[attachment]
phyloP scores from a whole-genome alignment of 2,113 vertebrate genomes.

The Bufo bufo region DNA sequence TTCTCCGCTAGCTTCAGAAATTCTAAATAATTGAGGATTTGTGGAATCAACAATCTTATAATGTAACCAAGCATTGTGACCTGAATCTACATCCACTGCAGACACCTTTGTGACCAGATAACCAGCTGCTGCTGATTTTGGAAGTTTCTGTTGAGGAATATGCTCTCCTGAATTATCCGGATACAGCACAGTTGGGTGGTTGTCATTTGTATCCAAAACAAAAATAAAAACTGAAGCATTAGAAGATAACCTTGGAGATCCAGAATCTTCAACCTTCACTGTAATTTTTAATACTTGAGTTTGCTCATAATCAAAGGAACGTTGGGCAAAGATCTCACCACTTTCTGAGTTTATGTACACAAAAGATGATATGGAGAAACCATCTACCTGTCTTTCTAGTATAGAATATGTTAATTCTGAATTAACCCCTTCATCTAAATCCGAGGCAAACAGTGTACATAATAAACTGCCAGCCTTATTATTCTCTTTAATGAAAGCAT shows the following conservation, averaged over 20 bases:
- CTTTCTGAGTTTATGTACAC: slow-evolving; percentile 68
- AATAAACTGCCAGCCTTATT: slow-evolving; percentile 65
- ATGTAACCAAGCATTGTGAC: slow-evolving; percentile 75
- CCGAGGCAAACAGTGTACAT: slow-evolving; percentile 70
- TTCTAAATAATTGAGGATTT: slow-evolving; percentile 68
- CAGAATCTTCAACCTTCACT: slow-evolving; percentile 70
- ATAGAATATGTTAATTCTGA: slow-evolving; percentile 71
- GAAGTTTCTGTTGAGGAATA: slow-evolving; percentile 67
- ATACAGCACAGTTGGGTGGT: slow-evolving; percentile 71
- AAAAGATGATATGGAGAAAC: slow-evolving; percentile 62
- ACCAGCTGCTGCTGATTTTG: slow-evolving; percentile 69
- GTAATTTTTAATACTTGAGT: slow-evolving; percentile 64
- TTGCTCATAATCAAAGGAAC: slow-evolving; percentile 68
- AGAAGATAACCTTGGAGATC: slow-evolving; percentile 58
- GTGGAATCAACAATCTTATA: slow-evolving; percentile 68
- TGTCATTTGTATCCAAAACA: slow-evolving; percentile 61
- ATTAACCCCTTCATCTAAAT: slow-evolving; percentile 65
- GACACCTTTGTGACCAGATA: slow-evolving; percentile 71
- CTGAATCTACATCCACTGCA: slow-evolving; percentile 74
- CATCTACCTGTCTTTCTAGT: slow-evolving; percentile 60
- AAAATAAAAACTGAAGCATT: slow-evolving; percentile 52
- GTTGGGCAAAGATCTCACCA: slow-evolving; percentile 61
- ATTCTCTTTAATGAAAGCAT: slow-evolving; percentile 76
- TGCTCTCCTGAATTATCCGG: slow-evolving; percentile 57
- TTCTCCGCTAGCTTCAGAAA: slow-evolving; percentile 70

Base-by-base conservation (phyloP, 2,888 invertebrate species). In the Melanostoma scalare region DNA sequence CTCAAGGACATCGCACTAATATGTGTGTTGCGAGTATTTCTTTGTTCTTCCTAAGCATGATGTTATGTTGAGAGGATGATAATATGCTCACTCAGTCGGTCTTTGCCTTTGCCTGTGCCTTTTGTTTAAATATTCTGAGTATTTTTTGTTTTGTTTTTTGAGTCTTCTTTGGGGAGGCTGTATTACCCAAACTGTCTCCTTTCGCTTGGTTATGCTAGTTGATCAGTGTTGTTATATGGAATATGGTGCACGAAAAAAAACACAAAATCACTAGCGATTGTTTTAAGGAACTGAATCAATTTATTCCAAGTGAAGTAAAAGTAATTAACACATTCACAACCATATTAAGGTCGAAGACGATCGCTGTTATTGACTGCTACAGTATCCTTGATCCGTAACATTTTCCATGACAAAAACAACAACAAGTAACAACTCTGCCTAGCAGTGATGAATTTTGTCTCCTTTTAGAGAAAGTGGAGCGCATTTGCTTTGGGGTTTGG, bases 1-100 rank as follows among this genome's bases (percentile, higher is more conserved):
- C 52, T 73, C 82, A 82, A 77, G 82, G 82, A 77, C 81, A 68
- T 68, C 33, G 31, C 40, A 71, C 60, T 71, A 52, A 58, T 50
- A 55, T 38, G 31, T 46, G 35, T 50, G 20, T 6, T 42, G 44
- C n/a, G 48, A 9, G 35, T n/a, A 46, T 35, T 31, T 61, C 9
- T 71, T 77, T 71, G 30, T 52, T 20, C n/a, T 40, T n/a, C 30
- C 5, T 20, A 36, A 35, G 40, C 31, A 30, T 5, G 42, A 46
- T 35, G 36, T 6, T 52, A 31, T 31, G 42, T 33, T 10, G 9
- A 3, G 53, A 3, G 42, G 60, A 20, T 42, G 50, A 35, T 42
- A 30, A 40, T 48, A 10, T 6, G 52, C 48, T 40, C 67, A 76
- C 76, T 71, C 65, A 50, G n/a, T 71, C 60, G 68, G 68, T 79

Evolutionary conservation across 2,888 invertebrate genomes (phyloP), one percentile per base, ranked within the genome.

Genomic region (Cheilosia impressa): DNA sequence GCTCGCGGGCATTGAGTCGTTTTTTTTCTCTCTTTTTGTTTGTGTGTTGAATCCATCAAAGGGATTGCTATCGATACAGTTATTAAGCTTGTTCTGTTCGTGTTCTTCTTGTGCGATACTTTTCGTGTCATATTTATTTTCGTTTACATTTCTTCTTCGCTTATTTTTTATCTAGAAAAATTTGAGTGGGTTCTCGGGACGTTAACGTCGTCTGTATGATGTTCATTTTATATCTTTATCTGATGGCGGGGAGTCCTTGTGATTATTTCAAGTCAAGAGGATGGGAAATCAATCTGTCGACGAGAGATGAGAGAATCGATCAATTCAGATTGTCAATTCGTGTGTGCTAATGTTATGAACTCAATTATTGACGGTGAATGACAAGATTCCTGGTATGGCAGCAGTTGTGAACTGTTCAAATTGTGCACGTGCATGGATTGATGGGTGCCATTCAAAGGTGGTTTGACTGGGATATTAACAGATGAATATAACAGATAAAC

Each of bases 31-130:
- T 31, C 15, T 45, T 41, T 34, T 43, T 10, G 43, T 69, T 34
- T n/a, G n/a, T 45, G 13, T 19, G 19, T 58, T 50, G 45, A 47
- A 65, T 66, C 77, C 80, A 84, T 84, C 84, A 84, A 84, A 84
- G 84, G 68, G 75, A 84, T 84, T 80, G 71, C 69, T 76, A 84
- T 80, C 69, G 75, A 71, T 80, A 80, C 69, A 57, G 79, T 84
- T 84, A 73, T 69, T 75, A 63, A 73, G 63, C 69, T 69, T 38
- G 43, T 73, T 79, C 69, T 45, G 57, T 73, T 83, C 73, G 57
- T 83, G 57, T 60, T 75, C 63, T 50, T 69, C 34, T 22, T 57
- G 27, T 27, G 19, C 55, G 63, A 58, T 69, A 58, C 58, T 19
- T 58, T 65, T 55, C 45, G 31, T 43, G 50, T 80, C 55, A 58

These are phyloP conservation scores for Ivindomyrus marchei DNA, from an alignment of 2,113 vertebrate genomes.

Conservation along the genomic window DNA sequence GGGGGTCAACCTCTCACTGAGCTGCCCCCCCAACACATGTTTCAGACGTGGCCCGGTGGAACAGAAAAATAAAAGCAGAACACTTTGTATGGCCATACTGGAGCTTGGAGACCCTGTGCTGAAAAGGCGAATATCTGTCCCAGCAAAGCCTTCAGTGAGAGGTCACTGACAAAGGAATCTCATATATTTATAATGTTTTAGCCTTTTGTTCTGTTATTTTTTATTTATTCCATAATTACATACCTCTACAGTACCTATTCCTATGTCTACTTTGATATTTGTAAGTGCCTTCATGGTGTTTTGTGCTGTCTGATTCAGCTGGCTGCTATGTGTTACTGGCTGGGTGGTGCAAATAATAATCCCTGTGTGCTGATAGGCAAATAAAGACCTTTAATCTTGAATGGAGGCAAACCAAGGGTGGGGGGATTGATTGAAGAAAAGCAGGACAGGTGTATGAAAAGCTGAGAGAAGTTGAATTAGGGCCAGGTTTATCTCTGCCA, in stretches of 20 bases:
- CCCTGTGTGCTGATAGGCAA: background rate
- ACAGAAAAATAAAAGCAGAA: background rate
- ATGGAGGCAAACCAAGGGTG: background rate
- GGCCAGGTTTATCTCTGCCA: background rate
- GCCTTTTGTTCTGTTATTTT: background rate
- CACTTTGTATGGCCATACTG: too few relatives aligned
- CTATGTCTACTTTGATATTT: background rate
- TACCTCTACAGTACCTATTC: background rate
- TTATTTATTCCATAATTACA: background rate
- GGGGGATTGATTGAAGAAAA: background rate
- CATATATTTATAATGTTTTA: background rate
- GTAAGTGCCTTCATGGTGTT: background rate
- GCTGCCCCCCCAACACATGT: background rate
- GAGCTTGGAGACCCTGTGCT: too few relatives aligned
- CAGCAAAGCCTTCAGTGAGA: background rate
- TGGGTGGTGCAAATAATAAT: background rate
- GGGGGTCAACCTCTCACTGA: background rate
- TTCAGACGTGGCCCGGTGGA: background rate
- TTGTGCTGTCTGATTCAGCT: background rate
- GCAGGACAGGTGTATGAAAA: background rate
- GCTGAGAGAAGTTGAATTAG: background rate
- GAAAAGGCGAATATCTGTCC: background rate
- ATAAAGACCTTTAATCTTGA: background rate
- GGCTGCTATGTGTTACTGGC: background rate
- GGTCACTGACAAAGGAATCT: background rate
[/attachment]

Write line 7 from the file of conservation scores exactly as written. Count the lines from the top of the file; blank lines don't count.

- TTCTAAATAATTGAGGATTT: slow-evolving; percentile 68